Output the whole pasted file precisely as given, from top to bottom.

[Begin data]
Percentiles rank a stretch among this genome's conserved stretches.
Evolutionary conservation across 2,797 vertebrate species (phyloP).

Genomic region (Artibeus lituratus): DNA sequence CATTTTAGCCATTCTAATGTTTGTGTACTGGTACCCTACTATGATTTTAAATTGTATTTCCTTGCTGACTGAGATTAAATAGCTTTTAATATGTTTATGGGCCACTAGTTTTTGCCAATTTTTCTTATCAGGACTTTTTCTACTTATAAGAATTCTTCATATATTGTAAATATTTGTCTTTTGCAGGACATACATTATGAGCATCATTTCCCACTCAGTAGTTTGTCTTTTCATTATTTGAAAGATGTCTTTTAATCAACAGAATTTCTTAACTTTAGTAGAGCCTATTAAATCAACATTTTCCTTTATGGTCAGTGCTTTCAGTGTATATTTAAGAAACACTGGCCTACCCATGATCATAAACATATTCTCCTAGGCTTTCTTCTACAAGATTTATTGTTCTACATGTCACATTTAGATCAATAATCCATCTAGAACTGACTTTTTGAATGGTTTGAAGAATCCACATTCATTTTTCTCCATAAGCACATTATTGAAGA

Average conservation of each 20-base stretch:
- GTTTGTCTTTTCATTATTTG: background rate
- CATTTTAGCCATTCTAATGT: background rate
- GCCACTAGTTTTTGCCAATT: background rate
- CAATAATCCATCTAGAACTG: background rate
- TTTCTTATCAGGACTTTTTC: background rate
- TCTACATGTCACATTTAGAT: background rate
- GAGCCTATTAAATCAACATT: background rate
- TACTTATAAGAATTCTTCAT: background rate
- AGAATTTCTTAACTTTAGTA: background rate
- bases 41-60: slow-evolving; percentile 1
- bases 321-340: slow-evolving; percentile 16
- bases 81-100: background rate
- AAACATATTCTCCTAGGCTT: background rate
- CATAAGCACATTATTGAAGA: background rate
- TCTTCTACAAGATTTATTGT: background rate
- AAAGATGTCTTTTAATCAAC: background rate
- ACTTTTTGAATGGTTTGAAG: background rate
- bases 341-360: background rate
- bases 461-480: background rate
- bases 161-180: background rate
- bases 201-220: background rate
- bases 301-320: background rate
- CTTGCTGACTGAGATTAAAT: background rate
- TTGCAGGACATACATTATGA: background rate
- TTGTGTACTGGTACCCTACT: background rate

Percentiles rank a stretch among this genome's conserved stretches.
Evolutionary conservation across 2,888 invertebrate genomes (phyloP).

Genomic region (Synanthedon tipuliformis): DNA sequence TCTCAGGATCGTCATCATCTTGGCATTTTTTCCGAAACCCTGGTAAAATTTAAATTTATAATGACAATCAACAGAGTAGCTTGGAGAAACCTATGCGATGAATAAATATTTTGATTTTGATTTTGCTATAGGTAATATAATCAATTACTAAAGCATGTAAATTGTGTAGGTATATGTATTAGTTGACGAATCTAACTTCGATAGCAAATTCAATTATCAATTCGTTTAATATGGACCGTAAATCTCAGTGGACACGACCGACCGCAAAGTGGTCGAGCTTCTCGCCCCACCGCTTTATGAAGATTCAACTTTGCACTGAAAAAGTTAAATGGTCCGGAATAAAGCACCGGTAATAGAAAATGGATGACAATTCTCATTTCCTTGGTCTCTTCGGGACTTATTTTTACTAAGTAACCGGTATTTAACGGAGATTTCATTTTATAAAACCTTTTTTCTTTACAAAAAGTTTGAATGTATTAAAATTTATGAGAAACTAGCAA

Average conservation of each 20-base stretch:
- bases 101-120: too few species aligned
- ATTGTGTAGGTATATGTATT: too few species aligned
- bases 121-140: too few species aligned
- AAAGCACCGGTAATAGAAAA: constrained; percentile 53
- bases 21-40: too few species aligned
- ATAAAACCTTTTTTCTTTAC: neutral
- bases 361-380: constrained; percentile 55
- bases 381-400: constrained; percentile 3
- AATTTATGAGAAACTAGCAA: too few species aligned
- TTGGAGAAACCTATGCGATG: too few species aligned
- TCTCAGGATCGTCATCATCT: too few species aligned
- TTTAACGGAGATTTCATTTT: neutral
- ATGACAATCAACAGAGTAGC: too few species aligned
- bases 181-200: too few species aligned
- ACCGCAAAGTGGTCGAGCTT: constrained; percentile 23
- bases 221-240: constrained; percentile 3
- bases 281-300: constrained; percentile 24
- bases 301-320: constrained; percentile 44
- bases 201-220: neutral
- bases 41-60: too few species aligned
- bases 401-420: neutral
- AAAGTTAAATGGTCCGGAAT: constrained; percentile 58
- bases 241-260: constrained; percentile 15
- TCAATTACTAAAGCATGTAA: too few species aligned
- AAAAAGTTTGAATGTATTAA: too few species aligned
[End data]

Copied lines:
Percentiles rank a stretch among this genome's conserved stretches.
Evolutionary conservation across 2,797 vertebrate species (phyloP).

Genomic region (Artibeus lituratus): DNA sequence CATTTTAGCCATTCTAATGTTTGTGTACTGGTACCCTACTATGATTTTAAATTGTATTTCCTTGCTGACTGAGATTAAATAGCTTTTAATATGTTTATGGGCCACTAGTTTTTGCCAATTTTTCTTATCAGGACTTTTTCTACTTATAAGAATTCTTCATATATTGTAAATATTTGTCTTTTGCAGGACATACATTATGAGCATCATTTCCCACTCAGTAGTTTGTCTTTTCATTATTTGAAAGATGTCTTTTAATCAACAGAATTTCTTAACTTTAGTAGAGCCTATTAAATCAACATTTTCCTTTATGGTCAGTGCTTTCAGTGTATATTTAAGAAACACTGGCCTACCCATGATCATAAACATATTCTCCTAGGCTTTCTTCTACAAGATTTATTGTTCTACATGTCACATTTAGATCAATAATCCATCTAGAACTGACTTTTTGAATGGTTTGAAGAATCCACATTCATTTTTCTCCATAAGCACATTATTGAAGA

Average conservation of each 20-base stretch:
- GTTTGTCTTTTCATTATTTG: background rate
- CATTTTAGCCATTCTAATGT: background rate
- GCCACTAGTTTTTGCCAATT: background rate
- CAATAATCCATCTAGAACTG: background rate
- TTTCTTATCAGGACTTTTTC: background rate
- TCTACATGTCACATTTAGAT: background rate
- GAGCCTATTAAATCAACATT: background rate
- TACTTATAAGAATTCTTCAT: background rate
- AGAATTTCTTAACTTTAGTA: background rate
- bases 41-60: slow-evolving; percentile 1
- bases 321-340: slow-evolving; percentile 16
- bases 81-100: background rate
- AAACATATTCTCCTAGGCTT: background rate
- CATAAGCACATTATTGAAGA: background rate
- TCTTCTACAAGATTTATTGT: background rate
- AAAGATGTCTTTTAATCAAC: background rate
- ACTTTTTGAATGGTTTGAAG: background rate
- bases 341-360: background rate
- bases 461-480: background rate
- bases 161-180: background rate
- bases 201-220: background rate
- bases 301-320: background rate
- CTTGCTGACTGAGATTAAAT: background rate
- TTGCAGGACATACATTATGA: background rate
- TTGTGTACTGGTACCCTACT: background rate

Percentiles rank a stretch among this genome's conserved stretches.
Evolutionary conservation across 2,888 invertebrate genomes (phyloP).

Genomic region (Synanthedon tipuliformis): DNA sequence TCTCAGGATCGTCATCATCTTGGCATTTTTTCCGAAACCCTGGTAAAATTTAAATTTATAATGACAATCAACAGAGTAGCTTGGAGAAACCTATGCGATGAATAAATATTTTGATTTTGATTTTGCTATAGGTAATATAATCAATTACTAAAGCATGTAAATTGTGTAGGTATATGTATTAGTTGACGAATCTAACTTCGATAGCAAATTCAATTATCAATTCGTTTAATATGGACCGTAAATCTCAGTGGACACGACCGACCGCAAAGTGGTCGAGCTTCTCGCCCCACCGCTTTATGAAGATTCAACTTTGCACTGAAAAAGTTAAATGGTCCGGAATAAAGCACCGGTAATAGAAAATGGATGACAATTCTCATTTCCTTGGTCTCTTCGGGACTTATTTTTACTAAGTAACCGGTATTTAACGGAGATTTCATTTTATAAAACCTTTTTTCTTTACAAAAAGTTTGAATGTATTAAAATTTATGAGAAACTAGCAA

Average conservation of each 20-base stretch:
- bases 101-120: too few species aligned
- ATTGTGTAGGTATATGTATT: too few species aligned
- bases 121-140: too few species aligned
- AAAGCACCGGTAATAGAAAA: constrained; percentile 53
- bases 21-40: too few species aligned
- ATAAAACCTTTTTTCTTTAC: neutral
- bases 361-380: constrained; percentile 55
- bases 381-400: constrained; percentile 3
- AATTTATGAGAAACTAGCAA: too few species aligned
- TTGGAGAAACCTATGCGATG: too few species aligned
- TCTCAGGATCGTCATCATCT: too few species aligned
- TTTAACGGAGATTTCATTTT: neutral
- ATGACAATCAACAGAGTAGC: too few species aligned
- bases 181-200: too few species aligned
- ACCGCAAAGTGGTCGAGCTT: constrained; percentile 23
- bases 221-240: constrained; percentile 3
- bases 281-300: constrained; percentile 24
- bases 301-320: constrained; percentile 44
- bases 201-220: neutral
- bases 41-60: too few species aligned
- bases 401-420: neutral
- AAAGTTAAATGGTCCGGAAT: constrained; percentile 58
- bases 241-260: constrained; percentile 15
- TCAATTACTAAAGCATGTAA: too few species aligned
- AAAAAGTTTGAATGTATTAA: too few species aligned